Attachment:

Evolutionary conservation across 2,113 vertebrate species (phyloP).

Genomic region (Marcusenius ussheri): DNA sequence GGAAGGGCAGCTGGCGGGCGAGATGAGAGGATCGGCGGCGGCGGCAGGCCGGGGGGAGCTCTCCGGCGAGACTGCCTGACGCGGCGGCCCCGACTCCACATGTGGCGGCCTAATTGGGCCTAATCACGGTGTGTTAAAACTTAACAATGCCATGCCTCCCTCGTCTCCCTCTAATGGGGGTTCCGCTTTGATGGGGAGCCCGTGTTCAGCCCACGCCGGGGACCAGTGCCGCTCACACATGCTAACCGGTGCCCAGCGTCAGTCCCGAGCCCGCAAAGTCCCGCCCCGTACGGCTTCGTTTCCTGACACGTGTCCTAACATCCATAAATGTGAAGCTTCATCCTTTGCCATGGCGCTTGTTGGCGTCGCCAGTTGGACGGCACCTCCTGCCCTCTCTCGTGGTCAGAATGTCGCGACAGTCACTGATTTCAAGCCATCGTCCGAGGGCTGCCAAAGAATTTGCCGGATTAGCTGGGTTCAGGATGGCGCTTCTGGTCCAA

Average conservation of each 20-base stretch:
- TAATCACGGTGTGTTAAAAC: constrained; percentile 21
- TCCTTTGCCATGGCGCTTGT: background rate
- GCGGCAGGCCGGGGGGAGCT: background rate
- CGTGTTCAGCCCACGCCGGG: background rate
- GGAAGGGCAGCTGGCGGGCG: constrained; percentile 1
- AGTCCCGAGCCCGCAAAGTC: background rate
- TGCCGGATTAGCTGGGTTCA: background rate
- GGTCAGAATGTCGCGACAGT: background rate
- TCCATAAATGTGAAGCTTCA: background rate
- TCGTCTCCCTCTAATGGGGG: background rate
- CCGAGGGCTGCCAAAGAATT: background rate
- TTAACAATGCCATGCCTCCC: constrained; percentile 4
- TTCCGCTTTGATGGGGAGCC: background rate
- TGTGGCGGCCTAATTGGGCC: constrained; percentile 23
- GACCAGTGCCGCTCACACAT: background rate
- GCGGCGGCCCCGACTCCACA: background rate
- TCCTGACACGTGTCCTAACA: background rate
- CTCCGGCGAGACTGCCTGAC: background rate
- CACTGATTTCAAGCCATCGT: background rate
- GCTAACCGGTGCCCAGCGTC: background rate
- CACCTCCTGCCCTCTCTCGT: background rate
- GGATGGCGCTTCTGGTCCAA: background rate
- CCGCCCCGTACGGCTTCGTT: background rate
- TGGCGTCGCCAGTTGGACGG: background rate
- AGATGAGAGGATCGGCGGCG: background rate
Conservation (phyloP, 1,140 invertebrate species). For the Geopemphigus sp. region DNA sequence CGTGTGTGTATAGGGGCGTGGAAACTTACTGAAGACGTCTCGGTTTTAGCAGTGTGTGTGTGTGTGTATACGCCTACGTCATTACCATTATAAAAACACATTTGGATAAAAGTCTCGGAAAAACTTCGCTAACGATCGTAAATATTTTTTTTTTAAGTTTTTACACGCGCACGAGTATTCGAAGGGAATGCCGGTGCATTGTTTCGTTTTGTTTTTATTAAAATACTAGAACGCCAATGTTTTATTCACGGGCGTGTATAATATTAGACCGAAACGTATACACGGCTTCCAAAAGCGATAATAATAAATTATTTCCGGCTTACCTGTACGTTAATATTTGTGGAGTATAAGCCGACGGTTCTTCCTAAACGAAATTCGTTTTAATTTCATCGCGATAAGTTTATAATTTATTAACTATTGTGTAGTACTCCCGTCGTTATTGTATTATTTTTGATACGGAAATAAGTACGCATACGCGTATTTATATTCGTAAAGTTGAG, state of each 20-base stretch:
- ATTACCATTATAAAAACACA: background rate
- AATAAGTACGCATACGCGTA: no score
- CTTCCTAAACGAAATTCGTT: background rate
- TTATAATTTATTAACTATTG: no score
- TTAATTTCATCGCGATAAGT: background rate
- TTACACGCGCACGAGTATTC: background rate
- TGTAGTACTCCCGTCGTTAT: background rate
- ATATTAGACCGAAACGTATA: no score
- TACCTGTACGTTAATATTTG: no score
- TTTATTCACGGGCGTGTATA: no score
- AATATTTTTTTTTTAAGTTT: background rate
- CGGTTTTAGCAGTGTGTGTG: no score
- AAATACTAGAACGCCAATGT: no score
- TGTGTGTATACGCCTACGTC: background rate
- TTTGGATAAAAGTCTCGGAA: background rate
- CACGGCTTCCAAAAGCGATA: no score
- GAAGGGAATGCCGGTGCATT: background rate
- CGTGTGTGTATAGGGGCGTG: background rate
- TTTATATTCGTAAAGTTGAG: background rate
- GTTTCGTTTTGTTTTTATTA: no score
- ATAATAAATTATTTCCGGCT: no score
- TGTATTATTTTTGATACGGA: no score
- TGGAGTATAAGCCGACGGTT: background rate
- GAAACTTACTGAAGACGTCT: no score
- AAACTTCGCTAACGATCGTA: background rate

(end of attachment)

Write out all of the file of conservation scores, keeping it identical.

Evolutionary conservation across 2,113 vertebrate species (phyloP).

Genomic region (Marcusenius ussheri): DNA sequence GGAAGGGCAGCTGGCGGGCGAGATGAGAGGATCGGCGGCGGCGGCAGGCCGGGGGGAGCTCTCCGGCGAGACTGCCTGACGCGGCGGCCCCGACTCCACATGTGGCGGCCTAATTGGGCCTAATCACGGTGTGTTAAAACTTAACAATGCCATGCCTCCCTCGTCTCCCTCTAATGGGGGTTCCGCTTTGATGGGGAGCCCGTGTTCAGCCCACGCCGGGGACCAGTGCCGCTCACACATGCTAACCGGTGCCCAGCGTCAGTCCCGAGCCCGCAAAGTCCCGCCCCGTACGGCTTCGTTTCCTGACACGTGTCCTAACATCCATAAATGTGAAGCTTCATCCTTTGCCATGGCGCTTGTTGGCGTCGCCAGTTGGACGGCACCTCCTGCCCTCTCTCGTGGTCAGAATGTCGCGACAGTCACTGATTTCAAGCCATCGTCCGAGGGCTGCCAAAGAATTTGCCGGATTAGCTGGGTTCAGGATGGCGCTTCTGGTCCAA

Average conservation of each 20-base stretch:
- TAATCACGGTGTGTTAAAAC: constrained; percentile 21
- TCCTTTGCCATGGCGCTTGT: background rate
- GCGGCAGGCCGGGGGGAGCT: background rate
- CGTGTTCAGCCCACGCCGGG: background rate
- GGAAGGGCAGCTGGCGGGCG: constrained; percentile 1
- AGTCCCGAGCCCGCAAAGTC: background rate
- TGCCGGATTAGCTGGGTTCA: background rate
- GGTCAGAATGTCGCGACAGT: background rate
- TCCATAAATGTGAAGCTTCA: background rate
- TCGTCTCCCTCTAATGGGGG: background rate
- CCGAGGGCTGCCAAAGAATT: background rate
- TTAACAATGCCATGCCTCCC: constrained; percentile 4
- TTCCGCTTTGATGGGGAGCC: background rate
- TGTGGCGGCCTAATTGGGCC: constrained; percentile 23
- GACCAGTGCCGCTCACACAT: background rate
- GCGGCGGCCCCGACTCCACA: background rate
- TCCTGACACGTGTCCTAACA: background rate
- CTCCGGCGAGACTGCCTGAC: background rate
- CACTGATTTCAAGCCATCGT: background rate
- GCTAACCGGTGCCCAGCGTC: background rate
- CACCTCCTGCCCTCTCTCGT: background rate
- GGATGGCGCTTCTGGTCCAA: background rate
- CCGCCCCGTACGGCTTCGTT: background rate
- TGGCGTCGCCAGTTGGACGG: background rate
- AGATGAGAGGATCGGCGGCG: background rate
Conservation (phyloP, 1,140 invertebrate species). For the Geopemphigus sp. region DNA sequence CGTGTGTGTATAGGGGCGTGGAAACTTACTGAAGACGTCTCGGTTTTAGCAGTGTGTGTGTGTGTGTATACGCCTACGTCATTACCATTATAAAAACACATTTGGATAAAAGTCTCGGAAAAACTTCGCTAACGATCGTAAATATTTTTTTTTTAAGTTTTTACACGCGCACGAGTATTCGAAGGGAATGCCGGTGCATTGTTTCGTTTTGTTTTTATTAAAATACTAGAACGCCAATGTTTTATTCACGGGCGTGTATAATATTAGACCGAAACGTATACACGGCTTCCAAAAGCGATAATAATAAATTATTTCCGGCTTACCTGTACGTTAATATTTGTGGAGTATAAGCCGACGGTTCTTCCTAAACGAAATTCGTTTTAATTTCATCGCGATAAGTTTATAATTTATTAACTATTGTGTAGTACTCCCGTCGTTATTGTATTATTTTTGATACGGAAATAAGTACGCATACGCGTATTTATATTCGTAAAGTTGAG, state of each 20-base stretch:
- ATTACCATTATAAAAACACA: background rate
- AATAAGTACGCATACGCGTA: no score
- CTTCCTAAACGAAATTCGTT: background rate
- TTATAATTTATTAACTATTG: no score
- TTAATTTCATCGCGATAAGT: background rate
- TTACACGCGCACGAGTATTC: background rate
- TGTAGTACTCCCGTCGTTAT: background rate
- ATATTAGACCGAAACGTATA: no score
- TACCTGTACGTTAATATTTG: no score
- TTTATTCACGGGCGTGTATA: no score
- AATATTTTTTTTTTAAGTTT: background rate
- CGGTTTTAGCAGTGTGTGTG: no score
- AAATACTAGAACGCCAATGT: no score
- TGTGTGTATACGCCTACGTC: background rate
- TTTGGATAAAAGTCTCGGAA: background rate
- CACGGCTTCCAAAAGCGATA: no score
- GAAGGGAATGCCGGTGCATT: background rate
- CGTGTGTGTATAGGGGCGTG: background rate
- TTTATATTCGTAAAGTTGAG: background rate
- GTTTCGTTTTGTTTTTATTA: no score
- ATAATAAATTATTTCCGGCT: no score
- TGTATTATTTTTGATACGGA: no score
- TGGAGTATAAGCCGACGGTT: background rate
- GAAACTTACTGAAGACGTCT: no score
- AAACTTCGCTAACGATCGTA: background rate